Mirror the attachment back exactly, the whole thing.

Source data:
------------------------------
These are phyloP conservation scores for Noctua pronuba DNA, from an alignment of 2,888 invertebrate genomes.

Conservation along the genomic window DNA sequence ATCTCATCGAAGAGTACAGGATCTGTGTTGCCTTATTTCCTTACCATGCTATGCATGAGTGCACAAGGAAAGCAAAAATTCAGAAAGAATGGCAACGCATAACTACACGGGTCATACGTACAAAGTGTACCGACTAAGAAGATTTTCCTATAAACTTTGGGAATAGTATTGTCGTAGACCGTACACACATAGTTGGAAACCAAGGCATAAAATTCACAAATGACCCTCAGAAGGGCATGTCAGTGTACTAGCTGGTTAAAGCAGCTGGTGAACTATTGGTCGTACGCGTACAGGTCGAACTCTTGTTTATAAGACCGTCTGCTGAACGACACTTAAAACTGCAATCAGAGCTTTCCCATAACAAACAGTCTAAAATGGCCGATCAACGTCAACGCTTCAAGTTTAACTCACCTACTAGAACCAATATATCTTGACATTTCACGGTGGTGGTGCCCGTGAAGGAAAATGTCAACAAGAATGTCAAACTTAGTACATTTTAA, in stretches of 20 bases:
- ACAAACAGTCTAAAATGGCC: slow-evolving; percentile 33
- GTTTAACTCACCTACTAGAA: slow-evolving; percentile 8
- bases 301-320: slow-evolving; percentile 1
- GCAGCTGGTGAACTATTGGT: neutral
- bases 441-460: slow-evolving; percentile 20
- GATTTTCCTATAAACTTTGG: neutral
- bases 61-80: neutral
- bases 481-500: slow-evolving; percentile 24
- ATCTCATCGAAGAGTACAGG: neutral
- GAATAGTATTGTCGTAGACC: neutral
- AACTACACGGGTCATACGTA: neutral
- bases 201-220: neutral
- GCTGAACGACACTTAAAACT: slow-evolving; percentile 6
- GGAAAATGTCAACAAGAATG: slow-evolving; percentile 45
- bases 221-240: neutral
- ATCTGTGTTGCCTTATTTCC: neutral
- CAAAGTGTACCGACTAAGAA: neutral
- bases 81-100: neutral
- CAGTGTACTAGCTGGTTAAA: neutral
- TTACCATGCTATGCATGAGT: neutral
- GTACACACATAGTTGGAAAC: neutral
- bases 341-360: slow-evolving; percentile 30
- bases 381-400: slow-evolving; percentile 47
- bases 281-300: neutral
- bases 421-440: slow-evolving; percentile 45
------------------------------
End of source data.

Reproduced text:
These are phyloP conservation scores for Noctua pronuba DNA, from an alignment of 2,888 invertebrate genomes.

Conservation along the genomic window DNA sequence ATCTCATCGAAGAGTACAGGATCTGTGTTGCCTTATTTCCTTACCATGCTATGCATGAGTGCACAAGGAAAGCAAAAATTCAGAAAGAATGGCAACGCATAACTACACGGGTCATACGTACAAAGTGTACCGACTAAGAAGATTTTCCTATAAACTTTGGGAATAGTATTGTCGTAGACCGTACACACATAGTTGGAAACCAAGGCATAAAATTCACAAATGACCCTCAGAAGGGCATGTCAGTGTACTAGCTGGTTAAAGCAGCTGGTGAACTATTGGTCGTACGCGTACAGGTCGAACTCTTGTTTATAAGACCGTCTGCTGAACGACACTTAAAACTGCAATCAGAGCTTTCCCATAACAAACAGTCTAAAATGGCCGATCAACGTCAACGCTTCAAGTTTAACTCACCTACTAGAACCAATATATCTTGACATTTCACGGTGGTGGTGCCCGTGAAGGAAAATGTCAACAAGAATGTCAAACTTAGTACATTTTAA, in stretches of 20 bases:
- ACAAACAGTCTAAAATGGCC: slow-evolving; percentile 33
- GTTTAACTCACCTACTAGAA: slow-evolving; percentile 8
- bases 301-320: slow-evolving; percentile 1
- GCAGCTGGTGAACTATTGGT: neutral
- bases 441-460: slow-evolving; percentile 20
- GATTTTCCTATAAACTTTGG: neutral
- bases 61-80: neutral
- bases 481-500: slow-evolving; percentile 24
- ATCTCATCGAAGAGTACAGG: neutral
- GAATAGTATTGTCGTAGACC: neutral
- AACTACACGGGTCATACGTA: neutral
- bases 201-220: neutral
- GCTGAACGACACTTAAAACT: slow-evolving; percentile 6
- GGAAAATGTCAACAAGAATG: slow-evolving; percentile 45
- bases 221-240: neutral
- ATCTGTGTTGCCTTATTTCC: neutral
- CAAAGTGTACCGACTAAGAA: neutral
- bases 81-100: neutral
- CAGTGTACTAGCTGGTTAAA: neutral
- TTACCATGCTATGCATGAGT: neutral
- GTACACACATAGTTGGAAAC: neutral
- bases 341-360: slow-evolving; percentile 30
- bases 381-400: slow-evolving; percentile 47
- bases 281-300: neutral
- bases 421-440: slow-evolving; percentile 45